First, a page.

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InstituteWorkers CompensationWorkers' CompensationWorkers' CompensationUSAEnglishAnalysisFocus AreaCompliance and Exceptions (Level 2)Human Resources
Manage the injured employee
- After injury, employees sometimes delay returning to work for various reasons.
- Employers should provide employees with the proper guidance and resources regarding work-related injuries and workers’ compensation.
- If an employee is injured, an employer should provide the necessary support to ensure the employee receives appropriate care.
Employees who extend the amount of time they miss from work due to a work-related injury or illness often have more than one reason. These employees may feel:
- Anger at the company or supervisor for not caring about their injuries.
- Undervalued or not wanted back.
- Embarrassed about their injuries and reluctant to face supervisors and coworkers.
- Confused or uninformed about how or when to come back to work.
An employee education packet should be given to all employees who sustain a work-related injury. The employee should be told which company representative will be following their medical case to ensure the best possible care. The employee should be asked to assist in the safety investigation to provide accurate information to the insurance carrier and help prevent future accidents.
Employees with a work-related injury or illness should be told how workers’ compensation (WC) works in their state and how the law regulates the claims process and benefits. They should have access to all the names and numbers to call if they have any questions related to benefits, scheduling, or human resources.
Employees should be given a thorough explanation of the company’s early return to work (RTW) program, if any, and the employee’s responsibility to provide timely RTW information from the doctor. The employee needs to know who the WC carrier is, and that the carrier may contact the employee. The employer should check back with the employee regularly to see if there are any questions about the system.
Many employees have the sense of being out of control and at the mercy of the system; however, providing education and establishing responsibilities for RTW issues can put them back in control. Providing this information in a caring way can help their self-esteem and give them confidence that they are an important part of the team.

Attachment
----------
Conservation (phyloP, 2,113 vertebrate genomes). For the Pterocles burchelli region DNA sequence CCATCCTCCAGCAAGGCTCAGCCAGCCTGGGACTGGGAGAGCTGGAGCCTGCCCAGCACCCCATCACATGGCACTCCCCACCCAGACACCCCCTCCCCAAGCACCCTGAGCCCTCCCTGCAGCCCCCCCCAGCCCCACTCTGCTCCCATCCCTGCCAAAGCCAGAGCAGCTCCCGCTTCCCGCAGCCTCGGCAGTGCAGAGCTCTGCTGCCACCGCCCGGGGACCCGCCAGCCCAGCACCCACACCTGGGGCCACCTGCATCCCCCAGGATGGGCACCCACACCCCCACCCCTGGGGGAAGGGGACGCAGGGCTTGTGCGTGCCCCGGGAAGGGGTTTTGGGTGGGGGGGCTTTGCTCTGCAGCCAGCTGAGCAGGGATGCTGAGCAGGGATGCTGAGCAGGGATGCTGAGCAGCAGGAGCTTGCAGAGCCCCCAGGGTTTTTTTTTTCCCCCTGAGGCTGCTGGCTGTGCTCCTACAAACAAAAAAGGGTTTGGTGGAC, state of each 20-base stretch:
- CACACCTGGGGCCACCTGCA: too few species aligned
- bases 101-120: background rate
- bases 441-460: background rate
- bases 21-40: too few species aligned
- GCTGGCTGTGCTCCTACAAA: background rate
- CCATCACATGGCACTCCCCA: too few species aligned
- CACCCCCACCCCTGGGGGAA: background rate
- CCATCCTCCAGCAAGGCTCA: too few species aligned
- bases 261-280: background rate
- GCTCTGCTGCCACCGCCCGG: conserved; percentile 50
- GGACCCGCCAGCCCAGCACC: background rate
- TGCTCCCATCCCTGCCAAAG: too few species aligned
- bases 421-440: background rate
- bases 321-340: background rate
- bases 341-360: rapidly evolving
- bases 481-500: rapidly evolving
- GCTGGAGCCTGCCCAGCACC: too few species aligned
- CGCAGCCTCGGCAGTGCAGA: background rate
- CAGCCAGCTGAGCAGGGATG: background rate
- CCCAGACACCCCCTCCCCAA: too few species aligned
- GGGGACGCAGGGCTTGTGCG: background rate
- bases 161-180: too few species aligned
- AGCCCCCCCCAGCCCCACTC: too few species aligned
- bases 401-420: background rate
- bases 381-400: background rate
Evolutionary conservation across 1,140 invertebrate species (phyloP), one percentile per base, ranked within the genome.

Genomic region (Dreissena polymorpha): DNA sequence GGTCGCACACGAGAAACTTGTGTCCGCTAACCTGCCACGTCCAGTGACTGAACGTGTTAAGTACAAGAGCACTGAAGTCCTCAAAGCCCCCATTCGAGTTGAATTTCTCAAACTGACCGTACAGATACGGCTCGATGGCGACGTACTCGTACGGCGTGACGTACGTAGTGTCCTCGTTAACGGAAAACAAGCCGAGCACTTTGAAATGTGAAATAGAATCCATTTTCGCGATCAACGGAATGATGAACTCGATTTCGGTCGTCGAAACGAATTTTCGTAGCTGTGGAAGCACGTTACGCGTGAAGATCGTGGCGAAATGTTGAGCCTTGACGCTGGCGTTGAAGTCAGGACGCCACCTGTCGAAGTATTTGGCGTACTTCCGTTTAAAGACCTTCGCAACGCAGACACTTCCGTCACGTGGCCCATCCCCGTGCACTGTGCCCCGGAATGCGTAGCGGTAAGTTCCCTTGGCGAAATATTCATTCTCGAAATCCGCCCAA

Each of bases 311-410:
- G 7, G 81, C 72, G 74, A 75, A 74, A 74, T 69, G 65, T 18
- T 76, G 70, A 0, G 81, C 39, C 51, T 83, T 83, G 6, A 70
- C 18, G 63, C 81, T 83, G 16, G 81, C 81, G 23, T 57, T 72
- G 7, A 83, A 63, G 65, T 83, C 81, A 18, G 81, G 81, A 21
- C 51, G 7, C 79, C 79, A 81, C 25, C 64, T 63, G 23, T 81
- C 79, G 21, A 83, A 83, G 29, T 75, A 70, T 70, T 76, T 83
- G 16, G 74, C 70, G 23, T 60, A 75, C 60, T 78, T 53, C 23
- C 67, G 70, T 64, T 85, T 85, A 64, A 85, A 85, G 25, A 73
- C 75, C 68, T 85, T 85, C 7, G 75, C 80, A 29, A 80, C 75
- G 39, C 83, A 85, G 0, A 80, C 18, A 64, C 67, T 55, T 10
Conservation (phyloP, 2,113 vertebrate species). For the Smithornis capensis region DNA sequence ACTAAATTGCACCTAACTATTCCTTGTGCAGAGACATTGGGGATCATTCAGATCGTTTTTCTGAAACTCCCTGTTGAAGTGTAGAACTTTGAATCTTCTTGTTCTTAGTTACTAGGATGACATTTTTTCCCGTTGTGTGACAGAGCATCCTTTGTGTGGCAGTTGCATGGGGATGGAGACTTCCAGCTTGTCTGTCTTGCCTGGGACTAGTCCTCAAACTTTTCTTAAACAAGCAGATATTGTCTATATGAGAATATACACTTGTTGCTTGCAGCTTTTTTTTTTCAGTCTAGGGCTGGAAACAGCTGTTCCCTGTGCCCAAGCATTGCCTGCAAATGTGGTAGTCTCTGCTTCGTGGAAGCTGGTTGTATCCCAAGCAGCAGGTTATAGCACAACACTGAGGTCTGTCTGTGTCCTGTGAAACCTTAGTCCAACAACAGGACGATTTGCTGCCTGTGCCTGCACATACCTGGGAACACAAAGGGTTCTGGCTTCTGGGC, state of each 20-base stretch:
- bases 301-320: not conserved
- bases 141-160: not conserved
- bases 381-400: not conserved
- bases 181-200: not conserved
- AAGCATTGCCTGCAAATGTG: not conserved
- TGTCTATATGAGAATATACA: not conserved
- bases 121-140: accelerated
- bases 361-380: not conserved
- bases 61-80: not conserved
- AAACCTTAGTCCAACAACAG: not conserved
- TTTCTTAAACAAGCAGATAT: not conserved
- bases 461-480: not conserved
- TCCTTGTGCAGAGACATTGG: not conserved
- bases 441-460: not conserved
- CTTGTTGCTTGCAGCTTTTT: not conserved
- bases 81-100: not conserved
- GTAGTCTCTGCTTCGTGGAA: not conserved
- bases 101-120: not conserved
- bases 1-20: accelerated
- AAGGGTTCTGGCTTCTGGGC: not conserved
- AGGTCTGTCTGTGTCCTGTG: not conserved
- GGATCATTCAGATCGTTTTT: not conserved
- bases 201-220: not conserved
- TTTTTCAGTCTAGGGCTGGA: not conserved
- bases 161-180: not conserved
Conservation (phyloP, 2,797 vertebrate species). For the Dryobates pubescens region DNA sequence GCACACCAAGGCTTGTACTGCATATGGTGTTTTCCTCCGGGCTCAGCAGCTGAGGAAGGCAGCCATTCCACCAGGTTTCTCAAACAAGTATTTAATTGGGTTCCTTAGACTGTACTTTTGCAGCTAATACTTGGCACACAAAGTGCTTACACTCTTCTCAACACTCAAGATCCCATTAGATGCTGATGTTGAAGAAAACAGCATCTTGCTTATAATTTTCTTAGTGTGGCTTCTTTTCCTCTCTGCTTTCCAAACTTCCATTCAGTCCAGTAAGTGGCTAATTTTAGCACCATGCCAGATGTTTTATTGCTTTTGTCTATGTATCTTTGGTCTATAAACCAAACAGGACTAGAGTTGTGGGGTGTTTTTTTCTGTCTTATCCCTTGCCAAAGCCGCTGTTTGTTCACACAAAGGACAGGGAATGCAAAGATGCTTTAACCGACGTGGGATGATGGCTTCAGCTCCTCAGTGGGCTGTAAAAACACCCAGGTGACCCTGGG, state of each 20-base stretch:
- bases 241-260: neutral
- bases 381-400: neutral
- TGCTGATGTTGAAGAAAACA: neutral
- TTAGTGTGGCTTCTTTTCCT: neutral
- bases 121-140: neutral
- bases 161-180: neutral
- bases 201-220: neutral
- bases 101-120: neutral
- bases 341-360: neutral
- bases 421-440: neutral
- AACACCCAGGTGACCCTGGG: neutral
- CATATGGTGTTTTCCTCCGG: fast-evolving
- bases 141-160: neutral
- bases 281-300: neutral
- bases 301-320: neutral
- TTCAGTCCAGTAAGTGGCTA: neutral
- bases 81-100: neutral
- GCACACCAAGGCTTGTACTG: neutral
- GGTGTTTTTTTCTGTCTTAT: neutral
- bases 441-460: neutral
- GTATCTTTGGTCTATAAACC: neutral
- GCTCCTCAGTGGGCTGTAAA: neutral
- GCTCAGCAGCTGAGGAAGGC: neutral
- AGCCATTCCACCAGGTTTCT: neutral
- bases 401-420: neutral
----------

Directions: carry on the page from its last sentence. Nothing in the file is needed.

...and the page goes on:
The employer contacting the injured worker should focus on the employee’s well-being so that they are not perceived as pushy or nosy. They should act as a resource and a liaison and allay fears that the employee will lose benefits for asking questions.
Support for the injured/ill worker
As part of the company policy, a management representative or the immediate supervisor should be on hand immediately after the injury. When the employee needs emergency medical treatment, someone should accompany the employee to the hospital/physician’s office, even if the employee is taken by ambulance, to ensure the injured worker receives proper care.
There may be urgent questions regarding the employee’s work environment or exposure that the company nurse/supervisor can provide. The supervisor can inform the medical provider that work restrictions will be accommodated if possible.
While an employee is off work, the supervisor should maintain regular contact with the injured employee on at least a weekly basis. This ensures the employee is receiving appropriate, quality, timely, and effective therapy. In addition, it assists the worker with any problems regarding care or compensation. Finally, this contact facilitates communication between the company and medical provider, allowing for a smooth transition back to work.
J. J. Keller is the trusted source for DOT / Transportation, OSHA / Workplace Safety, Human Resources, Construction Safety and Hazmat / Hazardous Materials regulation compliance products and services. J. J. Keller helps you increase safety awareness, reduce risk, follow best practices, improve safety training, and stay current with changing regulations.